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- ItemA Study of International Farm Youth Exchange Delegates Who Visited Latin America(1960) Blum, Lee Ann Leet; Wiggin, Gladys A.; Education; Digital Repository at the University of Maryland; University of Maryland (College Park, MD)A. Statement of Problem The problem of this thesis is to study the nature and prediction of adjustment to foreign culture of 24 American International Farm Youth Exchange delegates. Specifically, this thesis is designed to answer the following questions: 1. What was the nature of adjustment or the 24 subjects as determined through: a. An analysis of a questionnaire administered on return from the foreign visit. b. An analysis of correspondence during the foreign visit. 2. Could the nature or the adjustment have been predicted prior to the foreign visit by materials available in: a. Application form for foreign visits. b. Supplementary biographical data. A secondary purpose of this thesis is to review the literature relating to technical and/or student exchange programs of: 1. Foreign nationals in the United States. 2. Americans in other countries. B. Procedures 1. Selection of the Group from which Population Was Drawn A group of 1010 IFYE delegates who have visited a total of 59 different countries and Puerto Rico was the population from which the sample was drawn. Due to the variety of country cultures represented and the world coverage, it was decided to simplify and centralize the population. The 133 delegates who visited the 18 Latin American countries were selected to represent the group. Latin American countries were selected because of their similar cultural and religious background. Since information on file was to be used in the study, it was essential to select only those del egates with comparable data. Comparable data were available for delegate participants during the years 1955-57. As so limited, the group numbered 64. 2. Criterion for Selecting Population The next step was to determine whe ther the 64 subjects could be categorized at the outset into most and least adjusted to the foreign culture visited, on the basis of material available after return. The answer to question number 19 on the Individual Report Form was selected as the item to be used for categorizing. For categorizing question 19, eight individuals were asked to serve as raters. Four raters had only a slight knowledge of the IFYE program and four raters were past participants in the IFYE program. Each rater was given the group of 64 Individual Report Forms and asked to categorize question 19 in one of three categories. These categories were: (1) Least Adjusted, (2) Medially Adjusted, and (3) Most Adjusted. No criteria were given the rater to influence his placement. The categorizing was used as an attempt to see if a significant pattern could be recognized. For the purpose of this study, it was decided that the following method be used in classifying subjects: a. Each subject must appear in the least adjusted or in the most adjusted category a minimum of four times (which means that at least half of the raters thought that the subject was either least adjusted or most adjusted). b. The subject was not to appear in the least adjusted category if classified in the most adjusted category, and vice versa. c. The subject might appear in the medially adjusted category and still be used for the most or the least adjusted category if qualifications for step (a) listed here were fulfilled. After all raters had completed their categorizing, tabulations were made and it was found that 11 subjects in the least adjusted category and 13 subjects in the most adjusted category could be used in this study. Complete categorizing of the 64 subjects can be found in Appendix A. 3. Procedures for Analysis of Data a. Nature of Adjustment Question number 19 of the Individual Report Form was used to categorize the subjects into groups of most adjusted and least adjusted. The question reads as follows: "Of all things that were new and different to you, which were difficult or disagreeable to adjust to?" The Individual Report Form appears in Appendix B. The 24 subjects' responses to the question appear in Appendix G. Answers were available to all other questions on the report and an analysis will be made in this study of all questions relating to the nature of adjustment. Correspondence received from the delegates while visiting in the foreign country was available in individual files. An analysis of the correspondence indicated that delegates report a variety of news. The nature of news reported is available for study in relationship to the delegates' adjustment in the foreign culture. b. Prediction of Adjustment Adjustment while in the host country is of special interest to the officials of the IFYE program. To be able to predict adjustment of a delegate to his host country before actually participating in the program would be of great value to IFYE. This study is designed to investigate available pre-participation background information on each subject. The available information on file relates to: (1) Delegate Application Form (to be found in Appendix c) and (2) Delegate Biographical Form (to be found in Appendix D). The purposes of this study are to investigate the background information listed above and to test for significant relationship of nature of adjustment in the foreign country.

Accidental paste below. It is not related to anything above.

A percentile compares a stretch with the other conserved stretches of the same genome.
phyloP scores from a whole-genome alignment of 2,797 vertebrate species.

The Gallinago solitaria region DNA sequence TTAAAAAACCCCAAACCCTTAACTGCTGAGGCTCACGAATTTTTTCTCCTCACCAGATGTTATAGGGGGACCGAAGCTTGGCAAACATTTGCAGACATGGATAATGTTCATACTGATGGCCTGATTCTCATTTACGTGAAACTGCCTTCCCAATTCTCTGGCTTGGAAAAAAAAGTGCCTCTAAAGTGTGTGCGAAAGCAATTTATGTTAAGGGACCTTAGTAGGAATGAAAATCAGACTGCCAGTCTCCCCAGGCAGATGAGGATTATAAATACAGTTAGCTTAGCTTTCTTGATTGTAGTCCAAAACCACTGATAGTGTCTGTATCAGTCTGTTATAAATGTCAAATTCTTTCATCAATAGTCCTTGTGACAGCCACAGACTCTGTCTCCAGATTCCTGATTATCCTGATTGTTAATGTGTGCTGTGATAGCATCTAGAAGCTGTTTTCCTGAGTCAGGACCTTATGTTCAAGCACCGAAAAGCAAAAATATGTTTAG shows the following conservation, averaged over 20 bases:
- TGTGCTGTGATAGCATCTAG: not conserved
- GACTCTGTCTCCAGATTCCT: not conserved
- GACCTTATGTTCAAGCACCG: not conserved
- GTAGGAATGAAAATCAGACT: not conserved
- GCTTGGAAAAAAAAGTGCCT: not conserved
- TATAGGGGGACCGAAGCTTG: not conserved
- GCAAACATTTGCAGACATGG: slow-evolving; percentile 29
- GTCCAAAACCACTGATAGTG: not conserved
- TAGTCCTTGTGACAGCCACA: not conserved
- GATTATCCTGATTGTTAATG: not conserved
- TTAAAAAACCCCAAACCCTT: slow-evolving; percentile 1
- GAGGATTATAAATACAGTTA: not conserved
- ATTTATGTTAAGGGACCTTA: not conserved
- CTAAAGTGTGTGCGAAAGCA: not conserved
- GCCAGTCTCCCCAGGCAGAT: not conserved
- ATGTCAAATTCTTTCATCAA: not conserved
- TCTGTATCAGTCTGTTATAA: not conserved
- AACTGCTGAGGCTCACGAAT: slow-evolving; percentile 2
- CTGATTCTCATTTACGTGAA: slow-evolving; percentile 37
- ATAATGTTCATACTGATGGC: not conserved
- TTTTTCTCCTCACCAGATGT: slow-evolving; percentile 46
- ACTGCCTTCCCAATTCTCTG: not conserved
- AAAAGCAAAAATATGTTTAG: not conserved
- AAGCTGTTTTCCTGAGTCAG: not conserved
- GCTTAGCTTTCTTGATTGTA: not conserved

- ItemThe Ability of Maryland English Teachers to Rate Holistically The Quality of Student Explanatory Writing(1988) Peiffer, Ronald Aaron; Jantz, Richard K.; Education; Digital Repository at the University of Maryland; University of Maryland (College Park, Md)The purpose of this study was to determine the accuracy of Maryland English teachers in using the Maryland Writing Test scoring criteria to place modified holistic ratings on student explanatory writing . The performance of eight expert raters, who had previously demonstrated 80% rating accuracy in training, was compared with the performance of six novice raters, who had not been required to demonstrate accuracy in their training. Accuracy was determined by analyzing error frequency and patterns in error size and direction. Scores were further analyzed to determine writing features, both internal and external to the Maryland Writing Test scoring criteria, that served as predictors of scores assigned by the two groups of raters. Findings indicate that novice and expert raters were approximately 60% accurate in score assignments, with no significant difference in the accuracy level of the two groups. While scores assigned by both groups correlated highly, the size of their errors correlated moderately. Novice rater errors were more often one or more score points below the certified scores that compositions should have received while expert rater errors were equally distributed between overassessments and underassessments of writing quality. The results of stepwise regressions showed certified scores as well as scores assigned by the two groups of raters to be predicted by the number of words in the composition and by the frequency of syntax errors. While 39% of the variance in certified scores was explained by the number of words, around 50% of the variances in novice and expert scores were explained by the same feature. Likewise, syntax error frequencies were slightly stronger predictors of rater scores than of certified scores, contributing 11 % and 17% respectively to the variance in expert and novice rater scores. Of five features associated with the scoring guide, content was the strongest predictor of certified scores, explaining 99.4% of the variance in scores. However, organization was the strongest predictor of rater scores, explaining around 80% of the variance in scores.